There are few good things that come out a natural disaster or other catastrophe, especially one that claimed many innocent lives. However, it would be far too dark a view to take and say that doom is all we see. Since all photographers are as much observers as they are human beings, by logic all photographers are observers of the human condition. So as long as there are humans left after a catastrophe, we can, even amidst death and despair, observe even the faintest of glimmers of positive humanity — somewhere.
It is lamented, that the response of photographers to the March 11 earthquake to date has been weak. Whether Japanese photographers are losing interest in people. I think some corrective thought is warranted.
First of all, what drives the expectation (or even, desire) for strong photography after a monumental natural disaster? Have we not seen enough fact reporting in the newspapers, the web or television? We well may have, but probably want to see a more personal view and feel that it would be more valid, less matter-of-fact, than the factual depiction of news reporting. We want the story behind the story, or perhaps even the non-story behind the story. Why? What purpose would it possibly serve? To help comprehend the hardship faced by the survivors, some of which have lost everything from material things to friends and family, or even a physical location that was called home? Yes, there is a story that could be told, even though it doesn’t have to, despite the expectation. It is a strong story, no doubt, not because of a skilled narrator, but due a scene already set by prior events. The story is so strong that only few will have the strength themselves to face it, but first they have to actually bother and then come back to tell the tale.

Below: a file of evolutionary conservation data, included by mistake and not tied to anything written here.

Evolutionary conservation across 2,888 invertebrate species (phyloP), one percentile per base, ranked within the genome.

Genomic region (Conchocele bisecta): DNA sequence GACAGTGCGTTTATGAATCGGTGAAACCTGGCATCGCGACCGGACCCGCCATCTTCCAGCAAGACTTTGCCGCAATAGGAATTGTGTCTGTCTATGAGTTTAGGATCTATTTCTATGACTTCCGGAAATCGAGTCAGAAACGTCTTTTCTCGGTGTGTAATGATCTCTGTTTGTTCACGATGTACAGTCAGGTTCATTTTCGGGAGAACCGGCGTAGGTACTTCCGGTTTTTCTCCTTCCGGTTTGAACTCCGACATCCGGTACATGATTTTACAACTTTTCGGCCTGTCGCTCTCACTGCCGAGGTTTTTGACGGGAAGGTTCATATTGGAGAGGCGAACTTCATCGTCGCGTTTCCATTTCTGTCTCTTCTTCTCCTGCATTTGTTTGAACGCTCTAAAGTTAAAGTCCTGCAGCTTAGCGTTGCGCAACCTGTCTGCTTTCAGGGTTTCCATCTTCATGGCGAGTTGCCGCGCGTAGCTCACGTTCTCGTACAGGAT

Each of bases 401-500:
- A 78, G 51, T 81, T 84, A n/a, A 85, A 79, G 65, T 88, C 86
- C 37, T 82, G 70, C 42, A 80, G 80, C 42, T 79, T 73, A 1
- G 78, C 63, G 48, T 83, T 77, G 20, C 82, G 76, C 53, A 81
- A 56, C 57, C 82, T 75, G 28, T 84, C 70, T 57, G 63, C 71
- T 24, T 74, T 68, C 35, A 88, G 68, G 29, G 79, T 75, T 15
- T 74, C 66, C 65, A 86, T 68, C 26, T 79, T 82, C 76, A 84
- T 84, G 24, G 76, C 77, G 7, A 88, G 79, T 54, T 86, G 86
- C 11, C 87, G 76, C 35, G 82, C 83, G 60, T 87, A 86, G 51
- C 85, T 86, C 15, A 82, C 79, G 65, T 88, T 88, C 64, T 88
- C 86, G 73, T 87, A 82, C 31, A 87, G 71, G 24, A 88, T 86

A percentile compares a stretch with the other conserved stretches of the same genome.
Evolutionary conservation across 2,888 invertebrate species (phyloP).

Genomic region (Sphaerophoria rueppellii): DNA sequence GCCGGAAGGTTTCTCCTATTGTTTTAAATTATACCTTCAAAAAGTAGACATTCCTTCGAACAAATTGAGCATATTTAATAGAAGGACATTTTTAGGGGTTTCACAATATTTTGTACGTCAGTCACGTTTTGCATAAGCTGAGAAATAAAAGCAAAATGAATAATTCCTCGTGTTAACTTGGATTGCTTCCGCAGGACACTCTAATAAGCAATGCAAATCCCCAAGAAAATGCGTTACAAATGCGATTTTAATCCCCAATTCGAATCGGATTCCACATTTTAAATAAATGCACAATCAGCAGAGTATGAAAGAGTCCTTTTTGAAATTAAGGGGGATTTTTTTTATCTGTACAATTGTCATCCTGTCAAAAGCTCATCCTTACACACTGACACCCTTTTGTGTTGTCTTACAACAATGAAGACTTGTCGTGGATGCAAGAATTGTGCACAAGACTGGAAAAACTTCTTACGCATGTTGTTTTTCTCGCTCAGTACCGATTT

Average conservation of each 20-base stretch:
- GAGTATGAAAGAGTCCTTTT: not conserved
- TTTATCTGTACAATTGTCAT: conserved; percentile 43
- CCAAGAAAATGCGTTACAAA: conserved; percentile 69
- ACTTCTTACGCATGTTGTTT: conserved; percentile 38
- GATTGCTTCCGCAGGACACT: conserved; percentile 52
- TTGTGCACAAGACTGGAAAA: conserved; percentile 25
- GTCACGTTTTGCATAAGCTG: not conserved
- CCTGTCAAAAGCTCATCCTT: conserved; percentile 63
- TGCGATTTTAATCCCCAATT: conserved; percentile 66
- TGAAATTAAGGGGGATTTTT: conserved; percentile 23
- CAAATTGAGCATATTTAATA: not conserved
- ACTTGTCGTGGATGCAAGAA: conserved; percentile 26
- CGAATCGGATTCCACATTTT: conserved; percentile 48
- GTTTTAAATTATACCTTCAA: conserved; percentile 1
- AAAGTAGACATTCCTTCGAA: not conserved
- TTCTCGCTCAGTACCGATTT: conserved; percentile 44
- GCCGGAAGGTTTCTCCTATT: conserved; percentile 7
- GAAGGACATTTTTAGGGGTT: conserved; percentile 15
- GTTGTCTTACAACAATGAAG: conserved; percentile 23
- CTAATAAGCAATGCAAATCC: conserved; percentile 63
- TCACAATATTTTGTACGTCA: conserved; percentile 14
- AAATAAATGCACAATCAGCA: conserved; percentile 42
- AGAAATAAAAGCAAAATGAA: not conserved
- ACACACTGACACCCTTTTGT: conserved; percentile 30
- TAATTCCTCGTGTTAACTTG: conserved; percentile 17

To suspect a loss of interest in people is missing the point. Photographers cannot exist without an interest in people, but it is the interest in other people that matters. Hiromi Tsuchida, born 1939, Kazuo Kitai, born 1944, Hiroh Kikai, born 1945, Rinko Kawauchi, born 1972, Masafumi Sanai, born 1968 — a pattern emerges. We see two totally distinct generations of artists: the Showa, post-war generation and their children of the Heisei period, grown up in material comfort and safety. Their views of the world are entirely different. The post-war artists saw themselves as elements of a social fabric and their view was outward, on society, its values and behaviours. The view of the photographer itself is a reflection of those values. It still is, only that the view direction has changed from outward to inward. Photographers are still interested in people, only that this time people refers primarily to oneself. And since photography is always a reflection, we can still deduce values and behaviours, only that it’s now done the other way round.
The above is not meant as a criticism. Rather it is an assessment on the change of the times, society, its values, priorities and photographers within it. Both approaches can be made to work, and both can fail and produce boring, irrelevant photographs.
Will “the most useful photographs to come out of this disaster not even be taken for years, because the scale of the destruction is so big”? Possibly, but I don’t expect it. Photographers will continue to chronicle their own lives. Unless there is direct personal connection with the affected areas and it is significant enough for the artist to care, we will simply return to what has been there before.